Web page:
I find myself ever more curious and very jaded when it comes to the news cycle and the various slants that can come out of one single document. Take a look at the news, has anything really changed about this issue in 4 years other than confirmation of the fact that it should have been done years ago. All of the current commentary could have been written months ago and published with nothing more than a change of dates.This particular blogger is always on target never over the top one way or the other and careful to assure that her sources are accurate. Based on the snails pace at which NY is moving, I suspect she could think about possible scenarios, write and rewrite her blogs into shear perfection( and they are well done anyway) and put them in an indexed file to publish as required.

I will grant you, no landowner ever though that the current governor would be as duplicitous as he has been, as politically motivated, totally disregarding state law and landowner rights. That said, we are where we are and if you are uncomfortable, then make sure that your displeasure is known and do it frequently. Be active in your coalition, prepare for the future and do not let the delays get you down. You are in NY after all and good government and strong leadership are NOT New Yorks strong points.JLCpulse

By MIREYA NAVARRO in New York Times Green section

Reaction to Thursday’s announcement by the Cuomo administration that New York State must review potential public health effects before deciding whether to allow fracking is split along fairly predictable lines.

Gas industry officials and landowners who want to lease their properties for this kind of natural gas drilling said they were disappointed because the move means that fracking won’t start anytime soon in New York. Still, some said they were relieved that the state — and not outside experts, as environmental groups had wanted — will assess the potential for public harm.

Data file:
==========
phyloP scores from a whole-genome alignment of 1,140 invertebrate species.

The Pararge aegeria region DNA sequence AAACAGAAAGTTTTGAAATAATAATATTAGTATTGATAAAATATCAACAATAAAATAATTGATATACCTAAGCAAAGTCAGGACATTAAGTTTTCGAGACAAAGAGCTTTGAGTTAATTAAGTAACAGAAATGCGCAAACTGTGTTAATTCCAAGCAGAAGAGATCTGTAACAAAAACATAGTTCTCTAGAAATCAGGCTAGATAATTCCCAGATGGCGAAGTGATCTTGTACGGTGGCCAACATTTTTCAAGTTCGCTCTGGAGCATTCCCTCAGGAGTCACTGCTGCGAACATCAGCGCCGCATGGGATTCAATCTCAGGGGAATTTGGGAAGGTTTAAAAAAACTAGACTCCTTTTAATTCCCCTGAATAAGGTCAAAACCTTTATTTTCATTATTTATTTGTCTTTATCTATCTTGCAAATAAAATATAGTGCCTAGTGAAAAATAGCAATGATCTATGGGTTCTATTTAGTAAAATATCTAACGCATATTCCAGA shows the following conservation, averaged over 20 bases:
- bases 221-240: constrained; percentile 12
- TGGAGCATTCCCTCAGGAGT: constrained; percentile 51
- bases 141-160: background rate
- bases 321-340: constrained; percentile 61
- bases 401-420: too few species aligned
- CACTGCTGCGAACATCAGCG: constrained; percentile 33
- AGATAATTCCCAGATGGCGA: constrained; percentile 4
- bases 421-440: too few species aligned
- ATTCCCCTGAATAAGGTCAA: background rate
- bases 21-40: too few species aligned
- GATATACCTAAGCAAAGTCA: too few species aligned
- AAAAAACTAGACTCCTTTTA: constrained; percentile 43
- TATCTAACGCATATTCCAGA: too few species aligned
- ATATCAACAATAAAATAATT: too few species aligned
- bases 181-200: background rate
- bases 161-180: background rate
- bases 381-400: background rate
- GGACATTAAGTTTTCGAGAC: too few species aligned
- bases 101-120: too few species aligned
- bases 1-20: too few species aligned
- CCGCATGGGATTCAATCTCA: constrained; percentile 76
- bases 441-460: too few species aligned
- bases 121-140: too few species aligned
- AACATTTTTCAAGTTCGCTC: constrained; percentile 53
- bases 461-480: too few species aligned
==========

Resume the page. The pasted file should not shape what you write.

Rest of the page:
Dan Fitzsimmons, president of the Joint Landowners Coalition of New York, which represents around pro-fracking 77,000 property owners, said that delegating the study to others would surely have resulted in longer delays. He therefore called the move “good news.”

All the same, he said that further health studies were unnecessary. “As people who would host this activity on our land, we have investigated the practices and participated for years in recommending safeguards that will allow us to utilize our resources and protect our land, air and water,” Mr. Fitzsimmons said.

Still, the sharpened focus on health heartened many of the dozens of state legislators, medical professionals and environmental groups who had warned that the state’s environmental assessment of fracking gave short thrift to medical problems that could result from drilling-related ills like accidental water contamination and increased truck traffic.

And Joseph Martens, commissioner of the state Department of Environmental Conservation, did say that the state’s health commissioner, Nirav Shah, who will be in charge of the review, could seek advice from “the most qualified outside experts,” some noted.

The environmental group Riverkeeper welcomed the news. “We are confident that Commissioner Shah’s review, if done comprehensively, objectively and with the help of truly qualified outside experts, will reveal significant omissions in D.E.C.’s analysis and show why fracking cannot be allowed to move forward in New York,” the group said in a statement.

Yet other environmentalists, noting that state officials had ignored calls for a separate health impact assessment for more than a year, continued to demand an independent study.

New Yorkers Against Fracking, a coalition of individuals and groups that want an outright ban on the controversial drilling process, said in a statement that “nothing has roused the Department of Health from its unconcerned slumber” when it relates to fracking. “And we are now to believe that this agency will do any more heavy lifting than rubberstamp the findings of the D.E.C.?” it said.